The Birth and Death of a Professional Wrestling Alter-Ego: Takahara Hidekazu’s Gamushara and the Loss of a Transgressive Identity


  • Fareed Ben-Youssef Texas Tech University



Japanese filmmaker Takahara Hidekazu's film Gamushara (2015), portrays joshi puroresu (female professional wrestling) star Yasukawa Act working through the trauma of sexual abuse through the spectacular world of professional wrestling. Shortly before the film’s release, Yasukawa was involved in what the Japanese media labeled the "Ghastly Match," wherein she had her orbital bone shattered in the ring. Takahara followed Yasukawa over the course of a year, tracking her recovery as well as her sudden retirement due to injury. The ensuing long form documentary was included on the film’s home video release and offers a unique portrait of a woman holding on to her spectacular, transgressive identity before letting it die. The cycle offers a portrait of the birth and death of an identity, built upon the receiving and inflicting of violence, at the point of healing and asks: what strength is lost within this process? What freedom is gained at the loss of an alter-ego defined by a transgressive femininity? In answering such questions, it frames the potential hold of the audience on a transgressive in-ring persona—a metaphorical wrestling match that pits viewer against artist—while revealing the difficulties for a woman working to change and overcome the ‘script’ that governs her in-ring performances and shades her traumas.

The article frames Yasukawa’s growing alienation from her selves through close formal analysis of the films, interviews with the filmmaking team and fellow wrestlers, and a theoretical framework that combines studies on recovery from trauma with those detailing the transgressive possibility of wrestling and its structuring dichotomy between the fake and the real. It positions the film against previous representations of joshi puroresu in cinema to track the shifting gender politics of the form as it has come to be appreciated by a largely male audience as well as against Takahara’s previous self-critical pornographic Pink Films. Such comparisons underline how Yasukawa’s feminine transgression exists within a fraught and muddled setting often shaped by a male gaze. To consider the possibilities and limits of Yasukawa’s multivalent transgression of both gender and identity norms as well as the operating scripts of professional wrestling and trauma, the article also engages with gender scholar Sharon Marcus’ writing on how the rape script might be transcended via the development of a woman’s capacity for violence.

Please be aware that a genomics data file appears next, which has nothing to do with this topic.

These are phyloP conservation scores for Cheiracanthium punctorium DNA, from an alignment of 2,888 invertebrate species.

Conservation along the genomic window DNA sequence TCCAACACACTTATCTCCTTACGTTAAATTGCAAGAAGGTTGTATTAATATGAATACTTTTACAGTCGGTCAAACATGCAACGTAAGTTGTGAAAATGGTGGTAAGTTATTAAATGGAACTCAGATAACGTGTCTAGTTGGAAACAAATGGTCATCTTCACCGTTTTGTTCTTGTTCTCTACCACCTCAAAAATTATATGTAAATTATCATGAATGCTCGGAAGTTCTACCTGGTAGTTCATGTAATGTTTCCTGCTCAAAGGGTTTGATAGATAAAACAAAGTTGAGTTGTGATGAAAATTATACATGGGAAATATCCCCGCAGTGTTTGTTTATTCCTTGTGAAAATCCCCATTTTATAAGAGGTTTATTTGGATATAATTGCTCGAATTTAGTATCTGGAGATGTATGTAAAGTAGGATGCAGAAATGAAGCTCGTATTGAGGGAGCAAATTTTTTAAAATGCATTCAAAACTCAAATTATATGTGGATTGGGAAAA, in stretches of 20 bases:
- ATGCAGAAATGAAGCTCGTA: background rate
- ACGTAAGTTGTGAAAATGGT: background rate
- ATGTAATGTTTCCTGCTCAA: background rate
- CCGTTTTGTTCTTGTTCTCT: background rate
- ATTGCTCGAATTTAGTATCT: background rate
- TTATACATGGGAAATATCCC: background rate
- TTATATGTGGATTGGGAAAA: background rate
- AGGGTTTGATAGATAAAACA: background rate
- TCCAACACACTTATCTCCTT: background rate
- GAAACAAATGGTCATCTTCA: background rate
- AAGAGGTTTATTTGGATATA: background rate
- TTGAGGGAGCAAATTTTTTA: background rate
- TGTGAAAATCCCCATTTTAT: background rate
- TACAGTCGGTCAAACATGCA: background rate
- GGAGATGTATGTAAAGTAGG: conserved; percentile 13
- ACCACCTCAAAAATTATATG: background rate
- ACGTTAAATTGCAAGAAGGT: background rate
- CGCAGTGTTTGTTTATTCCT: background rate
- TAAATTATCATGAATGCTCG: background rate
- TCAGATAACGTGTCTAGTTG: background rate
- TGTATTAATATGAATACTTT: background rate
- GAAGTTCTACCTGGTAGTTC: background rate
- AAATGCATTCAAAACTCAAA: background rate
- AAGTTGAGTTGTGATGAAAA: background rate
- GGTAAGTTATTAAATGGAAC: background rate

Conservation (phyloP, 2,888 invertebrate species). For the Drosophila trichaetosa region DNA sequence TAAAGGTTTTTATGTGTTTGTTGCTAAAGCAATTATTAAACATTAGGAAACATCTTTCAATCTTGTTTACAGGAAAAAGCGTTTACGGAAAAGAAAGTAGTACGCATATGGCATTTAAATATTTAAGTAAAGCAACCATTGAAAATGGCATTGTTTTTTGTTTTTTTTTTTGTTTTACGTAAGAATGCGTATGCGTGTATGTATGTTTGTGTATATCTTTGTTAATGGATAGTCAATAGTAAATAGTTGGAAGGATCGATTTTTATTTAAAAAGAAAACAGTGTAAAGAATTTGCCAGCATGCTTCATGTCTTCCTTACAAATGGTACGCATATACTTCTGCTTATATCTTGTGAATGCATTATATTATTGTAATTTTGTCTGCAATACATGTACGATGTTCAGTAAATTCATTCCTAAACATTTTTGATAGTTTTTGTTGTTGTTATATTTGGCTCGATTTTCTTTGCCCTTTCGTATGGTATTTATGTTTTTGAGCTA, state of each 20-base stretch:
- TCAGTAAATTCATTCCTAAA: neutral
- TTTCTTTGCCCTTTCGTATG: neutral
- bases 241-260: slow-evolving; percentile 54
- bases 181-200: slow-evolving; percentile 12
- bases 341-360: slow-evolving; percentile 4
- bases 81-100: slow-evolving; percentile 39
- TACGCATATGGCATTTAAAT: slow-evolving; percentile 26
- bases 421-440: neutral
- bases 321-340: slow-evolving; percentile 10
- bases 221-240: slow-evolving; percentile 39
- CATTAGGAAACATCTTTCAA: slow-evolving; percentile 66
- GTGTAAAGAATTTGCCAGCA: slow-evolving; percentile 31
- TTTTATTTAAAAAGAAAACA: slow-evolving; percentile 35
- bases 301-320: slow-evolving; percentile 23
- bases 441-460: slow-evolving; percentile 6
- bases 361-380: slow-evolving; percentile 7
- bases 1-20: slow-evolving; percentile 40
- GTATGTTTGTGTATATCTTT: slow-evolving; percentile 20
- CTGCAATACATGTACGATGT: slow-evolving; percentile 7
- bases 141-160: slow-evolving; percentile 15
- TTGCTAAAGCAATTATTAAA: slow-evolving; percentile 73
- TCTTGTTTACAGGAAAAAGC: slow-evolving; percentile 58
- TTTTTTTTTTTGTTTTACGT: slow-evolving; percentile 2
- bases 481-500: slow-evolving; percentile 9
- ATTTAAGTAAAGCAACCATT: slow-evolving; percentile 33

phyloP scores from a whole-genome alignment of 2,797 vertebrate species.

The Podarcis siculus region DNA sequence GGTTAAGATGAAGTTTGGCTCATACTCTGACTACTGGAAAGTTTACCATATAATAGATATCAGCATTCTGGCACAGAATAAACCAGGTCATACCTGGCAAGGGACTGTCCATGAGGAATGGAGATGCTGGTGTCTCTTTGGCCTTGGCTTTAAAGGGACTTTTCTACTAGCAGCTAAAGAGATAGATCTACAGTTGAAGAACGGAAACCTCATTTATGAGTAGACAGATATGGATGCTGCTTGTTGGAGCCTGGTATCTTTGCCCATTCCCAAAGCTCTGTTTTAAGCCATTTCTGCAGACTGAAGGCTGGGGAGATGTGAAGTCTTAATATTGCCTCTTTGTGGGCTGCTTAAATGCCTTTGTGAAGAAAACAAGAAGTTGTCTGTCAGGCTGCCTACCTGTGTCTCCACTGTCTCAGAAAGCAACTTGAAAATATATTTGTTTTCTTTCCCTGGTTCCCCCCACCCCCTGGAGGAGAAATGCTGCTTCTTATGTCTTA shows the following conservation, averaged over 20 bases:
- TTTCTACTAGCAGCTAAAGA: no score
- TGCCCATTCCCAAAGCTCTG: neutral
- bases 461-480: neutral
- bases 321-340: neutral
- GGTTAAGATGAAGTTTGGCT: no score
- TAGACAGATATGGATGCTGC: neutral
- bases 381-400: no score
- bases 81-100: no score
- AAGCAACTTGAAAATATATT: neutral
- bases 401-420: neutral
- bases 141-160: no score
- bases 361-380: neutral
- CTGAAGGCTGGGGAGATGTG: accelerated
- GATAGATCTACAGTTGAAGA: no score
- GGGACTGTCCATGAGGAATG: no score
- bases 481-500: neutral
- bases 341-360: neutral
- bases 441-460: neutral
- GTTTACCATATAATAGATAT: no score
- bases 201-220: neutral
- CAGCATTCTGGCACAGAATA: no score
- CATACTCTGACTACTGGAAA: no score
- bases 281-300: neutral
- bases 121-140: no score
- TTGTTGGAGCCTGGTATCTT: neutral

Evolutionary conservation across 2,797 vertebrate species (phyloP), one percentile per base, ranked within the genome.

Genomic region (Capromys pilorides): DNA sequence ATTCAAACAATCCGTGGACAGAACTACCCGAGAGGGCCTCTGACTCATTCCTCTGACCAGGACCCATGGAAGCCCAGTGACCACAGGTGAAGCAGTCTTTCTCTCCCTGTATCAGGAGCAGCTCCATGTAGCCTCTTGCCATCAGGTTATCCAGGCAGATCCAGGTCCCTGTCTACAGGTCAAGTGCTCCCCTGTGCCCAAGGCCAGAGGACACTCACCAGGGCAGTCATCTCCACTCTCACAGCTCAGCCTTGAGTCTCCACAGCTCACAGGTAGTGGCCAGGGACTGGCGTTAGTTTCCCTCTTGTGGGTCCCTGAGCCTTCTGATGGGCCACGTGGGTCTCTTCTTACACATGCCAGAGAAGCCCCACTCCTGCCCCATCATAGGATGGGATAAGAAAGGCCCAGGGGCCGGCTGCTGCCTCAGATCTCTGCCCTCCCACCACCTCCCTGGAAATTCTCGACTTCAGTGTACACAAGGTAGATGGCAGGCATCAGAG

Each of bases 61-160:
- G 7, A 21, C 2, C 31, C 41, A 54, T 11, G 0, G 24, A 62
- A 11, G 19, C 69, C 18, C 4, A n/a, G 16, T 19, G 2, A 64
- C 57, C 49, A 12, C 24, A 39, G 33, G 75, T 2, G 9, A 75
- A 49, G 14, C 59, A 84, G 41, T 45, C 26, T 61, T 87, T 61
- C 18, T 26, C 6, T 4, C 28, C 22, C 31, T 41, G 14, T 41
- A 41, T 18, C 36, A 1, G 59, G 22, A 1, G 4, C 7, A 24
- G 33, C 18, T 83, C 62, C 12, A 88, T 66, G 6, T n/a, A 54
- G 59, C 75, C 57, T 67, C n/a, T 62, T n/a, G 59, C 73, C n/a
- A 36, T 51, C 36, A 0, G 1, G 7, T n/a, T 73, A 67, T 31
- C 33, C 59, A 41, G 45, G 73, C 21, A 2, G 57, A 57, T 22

Through such a critical prism, Takahara’s Gamushara cycle ultimately emerges as a vital and crucially murky documentary series for gender and media scholars concerned with the tensions of identity formation within spaces of spectacle wherein one’s performed screams might mask one’s real cries for help.

Author Biography

Fareed Ben-Youssef, Texas Tech University

Dr. Fareed Ben-Youssef is an Assistant Professor in Film & Media at Texas Tech University. Previously, he was a Global Perspectives on Society Teaching Fellow at NYU Shanghai. Ben-Youssef earned his PhD in Film and Media from the University of California, Berkeley. He received his master’s degree in the Film Studies Program in the Department of Rhetoric at Berkeley and his BA in English Literature with a Film Concentration from Princeton University.

His first project, No Jurisdiction: The Law and Post-9/11 Genre Film, reveals and wrestles with genre’s multivalent purpose: sometimes as a tool to normalize state violence and at other times as a potential mode of human rights critique. Ben-Youssef has published work in L’Avant-Scène Cinéma, Bright Lights Film Journal, Cultural Analysis, The Journal of Popular Culture, Studia Filmoznawcze (Film Studies), and Southwestern American Literature. He has an article forthcoming in Japanese Language and Literature. As part of his efforts to teach outside the classroom, Ben-Youssef has also organized myriad university film series and hosted master classes with a variety of award-winning directors including Ari Folman and Ryûsuke Hamaguchi.


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